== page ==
It’s 24 degrees Celsius (75 degrees Fahrenheit) and the sun is out. Of course the dogs are with us and they are beyond themselves with excitement. It’s actually hot walking through the arid hills where the aspens have leafed out. The crocuses are done, there are buffalo beans dotting the hills yellow, and small purple flowers like violets hide in the dry grass.
The “lake” is across the trail from our first walk and before we get there four dirt bikes whiz past. Some young people enjoying the outdoors, too. Taz, our Jack Russell, runs to the water and wades in. Scruff is not a water dog so he stays on the bank. Then the Jack goes for a swim. She’s going to be three years old in September and this is her first voluntary swim. She’s now too tired beg at supper.
On the main road home, Gary spies two yearling moose. He thinks they are cows; no nubs of antlers were visible to him. He “screeches” to a stop and backs up so I can get pictures. ‘Shooting’ from a moving truck results in poor quality photos and I actually cut the head from one. With cropping, one shot isn’t bad. The clearest lacks, unfortunately, the moose’s head. Sigh. One more thing to cross off the second career list- wildlife photographer.
So May Long this year is different. No camping. No visiting with friends next door at the lake, no fishing, no campfires. However, it is beautiful weather, my garden is planted and soon the bedding plants will be in. I am pleasantly tired from the fresh air and the dogs are both sound asleep. Not so awful, just different.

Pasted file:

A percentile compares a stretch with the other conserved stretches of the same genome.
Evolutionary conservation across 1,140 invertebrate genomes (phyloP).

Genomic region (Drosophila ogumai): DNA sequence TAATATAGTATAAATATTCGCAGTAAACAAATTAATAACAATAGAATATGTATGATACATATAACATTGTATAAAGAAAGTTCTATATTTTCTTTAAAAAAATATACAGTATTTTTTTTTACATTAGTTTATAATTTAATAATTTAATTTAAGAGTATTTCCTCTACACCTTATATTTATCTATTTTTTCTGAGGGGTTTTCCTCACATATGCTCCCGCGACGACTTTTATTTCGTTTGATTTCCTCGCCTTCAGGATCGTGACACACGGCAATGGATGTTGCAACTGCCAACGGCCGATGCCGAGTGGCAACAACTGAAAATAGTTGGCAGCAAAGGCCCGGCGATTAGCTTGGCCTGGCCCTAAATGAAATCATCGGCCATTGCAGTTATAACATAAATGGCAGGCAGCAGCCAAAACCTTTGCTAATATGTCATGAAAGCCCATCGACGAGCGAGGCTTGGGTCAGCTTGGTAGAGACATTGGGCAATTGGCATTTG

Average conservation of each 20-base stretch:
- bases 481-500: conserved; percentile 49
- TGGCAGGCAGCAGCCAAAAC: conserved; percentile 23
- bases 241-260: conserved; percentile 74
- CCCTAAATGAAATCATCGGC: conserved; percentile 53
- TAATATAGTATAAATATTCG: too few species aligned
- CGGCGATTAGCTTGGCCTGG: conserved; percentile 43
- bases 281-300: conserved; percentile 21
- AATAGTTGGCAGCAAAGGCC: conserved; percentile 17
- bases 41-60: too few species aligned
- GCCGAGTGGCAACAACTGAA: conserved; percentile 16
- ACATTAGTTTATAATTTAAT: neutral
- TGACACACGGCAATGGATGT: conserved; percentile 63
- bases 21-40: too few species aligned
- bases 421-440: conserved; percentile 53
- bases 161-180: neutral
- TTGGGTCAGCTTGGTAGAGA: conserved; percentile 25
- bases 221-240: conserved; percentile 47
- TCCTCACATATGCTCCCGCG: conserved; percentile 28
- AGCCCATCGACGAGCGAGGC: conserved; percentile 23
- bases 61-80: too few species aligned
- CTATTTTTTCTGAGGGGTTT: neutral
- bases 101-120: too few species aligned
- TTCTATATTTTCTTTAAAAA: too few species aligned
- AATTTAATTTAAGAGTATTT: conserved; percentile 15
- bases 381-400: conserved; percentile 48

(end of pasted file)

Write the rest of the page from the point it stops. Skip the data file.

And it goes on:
I walked into the yard with my dogs yesterday and my husband arrived from his truck, hands in the air, saying, “I only drove by. I didn’t go into any stores.”
I admit to being adamant in my directions about avoiding other people. I follow my own rules and have cajoled and scared my husband into honouring them, too. Our groceries are delivered, one of us goes into a store, our drives into the country are into the boonies. So far into the boonies, that if the truck broke down, that’s where our bleached bones would be eventually found.
Nazi or not, the isolation is wearing on everyone. A painting friend texted to run the idea of a final painting session (we haven’t met since before March 13th) by me. I had to say I didn’t think it was a good idea, even though she said no food would be served. It’s just not time yet. Community spread seems to be through gatherings; shopping turns out to be safer. In social settings, we forget ourselves, we are closer, and more animated. (We can thank covid 19 for making shopping for groceries and toilet paper exciting.) Still in Safeway or Save-on, it’s easier to physical distance. (If you want to.) Another friend is trying but turning into a rebel, breaking rules, and going into stores to buy almost necessities. It’s hard.